The Down’s Syndrome Association was shocked and appalled by the recent revelations about the death of a man with Down’s syndrome, who developed gangrene whilst living in a supported living setting in Newham.
This distressing case represents failings at a very basic level.
The care provider failed to offer even the most basic standards of care while also failing to properly train staff to meet the specific needs of a vulnerable individual.
Paul was not given the support he needed. As a result of this neglect he died from complications of a condition which should have been preventable. Sadly, Paul’s story is not unique and we are aware of a number of cases where individuals with Down’s syndrome have died prematurely where their care has fallen short of the standards they have a right to expect.
We watch closely for the recommendations made by the LeDeR programme, established to review and learn for any death of an individual with a learning disability.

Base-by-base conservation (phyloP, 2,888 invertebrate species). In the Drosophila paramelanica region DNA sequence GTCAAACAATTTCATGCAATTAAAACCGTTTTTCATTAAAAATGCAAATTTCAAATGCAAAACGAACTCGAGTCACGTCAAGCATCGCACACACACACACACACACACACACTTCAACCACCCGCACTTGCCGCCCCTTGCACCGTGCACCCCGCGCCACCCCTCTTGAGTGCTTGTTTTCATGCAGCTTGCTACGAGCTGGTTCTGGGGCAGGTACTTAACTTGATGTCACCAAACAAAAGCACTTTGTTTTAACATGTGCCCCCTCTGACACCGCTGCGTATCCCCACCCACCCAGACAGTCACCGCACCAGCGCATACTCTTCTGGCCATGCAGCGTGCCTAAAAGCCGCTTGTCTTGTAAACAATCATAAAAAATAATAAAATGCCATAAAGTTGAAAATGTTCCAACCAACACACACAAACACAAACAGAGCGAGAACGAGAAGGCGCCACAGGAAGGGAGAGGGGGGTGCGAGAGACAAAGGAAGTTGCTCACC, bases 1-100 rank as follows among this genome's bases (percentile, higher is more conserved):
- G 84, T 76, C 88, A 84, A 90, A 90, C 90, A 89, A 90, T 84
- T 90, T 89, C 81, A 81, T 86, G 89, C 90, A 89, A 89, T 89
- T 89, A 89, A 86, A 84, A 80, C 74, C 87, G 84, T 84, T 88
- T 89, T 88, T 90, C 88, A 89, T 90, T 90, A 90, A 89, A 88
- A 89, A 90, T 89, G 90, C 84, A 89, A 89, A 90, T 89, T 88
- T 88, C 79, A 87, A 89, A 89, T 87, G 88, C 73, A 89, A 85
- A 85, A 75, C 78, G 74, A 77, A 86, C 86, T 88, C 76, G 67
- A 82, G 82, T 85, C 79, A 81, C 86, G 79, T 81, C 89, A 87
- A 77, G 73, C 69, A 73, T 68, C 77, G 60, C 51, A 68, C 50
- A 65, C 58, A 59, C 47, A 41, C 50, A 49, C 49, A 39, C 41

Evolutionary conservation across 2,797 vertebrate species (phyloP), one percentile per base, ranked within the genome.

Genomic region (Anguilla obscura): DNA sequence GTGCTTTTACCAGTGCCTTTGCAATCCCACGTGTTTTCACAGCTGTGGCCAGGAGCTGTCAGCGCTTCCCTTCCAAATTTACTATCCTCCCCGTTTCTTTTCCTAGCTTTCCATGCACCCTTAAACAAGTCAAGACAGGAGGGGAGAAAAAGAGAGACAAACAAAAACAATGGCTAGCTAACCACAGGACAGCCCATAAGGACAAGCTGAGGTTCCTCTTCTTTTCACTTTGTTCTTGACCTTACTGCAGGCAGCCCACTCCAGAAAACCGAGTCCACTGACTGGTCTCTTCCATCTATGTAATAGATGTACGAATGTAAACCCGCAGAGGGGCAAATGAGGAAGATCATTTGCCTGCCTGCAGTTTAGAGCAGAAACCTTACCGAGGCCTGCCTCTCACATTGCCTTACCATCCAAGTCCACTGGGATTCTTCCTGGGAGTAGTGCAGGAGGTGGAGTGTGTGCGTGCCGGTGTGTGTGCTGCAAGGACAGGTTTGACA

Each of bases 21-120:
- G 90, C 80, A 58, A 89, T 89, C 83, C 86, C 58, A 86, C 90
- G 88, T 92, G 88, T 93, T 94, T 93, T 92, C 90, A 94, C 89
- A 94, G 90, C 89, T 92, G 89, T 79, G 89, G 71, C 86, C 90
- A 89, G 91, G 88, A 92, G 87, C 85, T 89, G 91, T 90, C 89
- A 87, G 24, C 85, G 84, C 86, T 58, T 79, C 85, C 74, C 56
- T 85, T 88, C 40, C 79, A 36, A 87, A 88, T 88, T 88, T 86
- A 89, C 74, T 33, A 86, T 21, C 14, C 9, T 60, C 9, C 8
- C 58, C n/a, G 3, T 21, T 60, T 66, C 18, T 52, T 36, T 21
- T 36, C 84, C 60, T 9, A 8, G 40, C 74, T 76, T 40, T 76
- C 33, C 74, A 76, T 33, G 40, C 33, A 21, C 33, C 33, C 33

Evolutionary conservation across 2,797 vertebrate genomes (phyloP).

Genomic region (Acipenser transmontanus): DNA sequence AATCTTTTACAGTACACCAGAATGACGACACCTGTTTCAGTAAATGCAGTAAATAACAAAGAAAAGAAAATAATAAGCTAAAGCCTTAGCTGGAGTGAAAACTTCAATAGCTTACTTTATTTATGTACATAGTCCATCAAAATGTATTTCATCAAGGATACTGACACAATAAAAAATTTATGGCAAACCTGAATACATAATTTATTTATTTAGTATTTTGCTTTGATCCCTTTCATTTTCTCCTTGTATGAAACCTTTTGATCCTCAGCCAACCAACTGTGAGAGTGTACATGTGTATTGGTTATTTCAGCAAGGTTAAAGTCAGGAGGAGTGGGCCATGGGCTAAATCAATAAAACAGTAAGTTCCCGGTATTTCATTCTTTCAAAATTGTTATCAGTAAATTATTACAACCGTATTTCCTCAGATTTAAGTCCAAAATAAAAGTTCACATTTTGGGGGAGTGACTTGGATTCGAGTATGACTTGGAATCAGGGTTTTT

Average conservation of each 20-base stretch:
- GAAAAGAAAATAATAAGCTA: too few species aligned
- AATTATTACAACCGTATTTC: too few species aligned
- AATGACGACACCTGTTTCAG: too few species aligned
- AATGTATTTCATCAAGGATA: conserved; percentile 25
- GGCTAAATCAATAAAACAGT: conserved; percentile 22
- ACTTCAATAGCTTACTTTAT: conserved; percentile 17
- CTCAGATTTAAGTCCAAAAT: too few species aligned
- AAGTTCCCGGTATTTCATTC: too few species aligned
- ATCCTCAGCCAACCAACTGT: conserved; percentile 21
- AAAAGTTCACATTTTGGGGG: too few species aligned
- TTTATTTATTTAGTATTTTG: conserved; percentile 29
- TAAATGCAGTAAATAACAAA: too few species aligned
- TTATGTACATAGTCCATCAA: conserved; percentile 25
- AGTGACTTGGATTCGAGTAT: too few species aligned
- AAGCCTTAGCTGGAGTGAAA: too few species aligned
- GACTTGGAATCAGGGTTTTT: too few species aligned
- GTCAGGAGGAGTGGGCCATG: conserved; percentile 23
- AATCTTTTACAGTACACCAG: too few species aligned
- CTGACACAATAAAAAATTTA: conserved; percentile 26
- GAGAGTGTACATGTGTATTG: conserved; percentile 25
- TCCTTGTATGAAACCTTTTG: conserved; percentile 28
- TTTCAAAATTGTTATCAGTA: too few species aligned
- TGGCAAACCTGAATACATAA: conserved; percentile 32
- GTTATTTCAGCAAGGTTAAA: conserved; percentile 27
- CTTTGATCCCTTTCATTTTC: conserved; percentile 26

Today the Government has announced it’s 10 Year Plan for the NHS. We are pleased to see that people with a learning disability have been identified as a priority. The plan states: “Across the NHS, we will do more to ensure that all people with a learning disability, autism, or both can live happier, healthier, longer lives. The whole NHS will improve its understanding of the needs of people with learning disabilities and autism, and work together to improve their health and wellbeing.”
It is of grave concern to us that, in the twenty-first century, some individuals with Down’s syndrome are being denied good quality care. These failings represent a human rights outrage.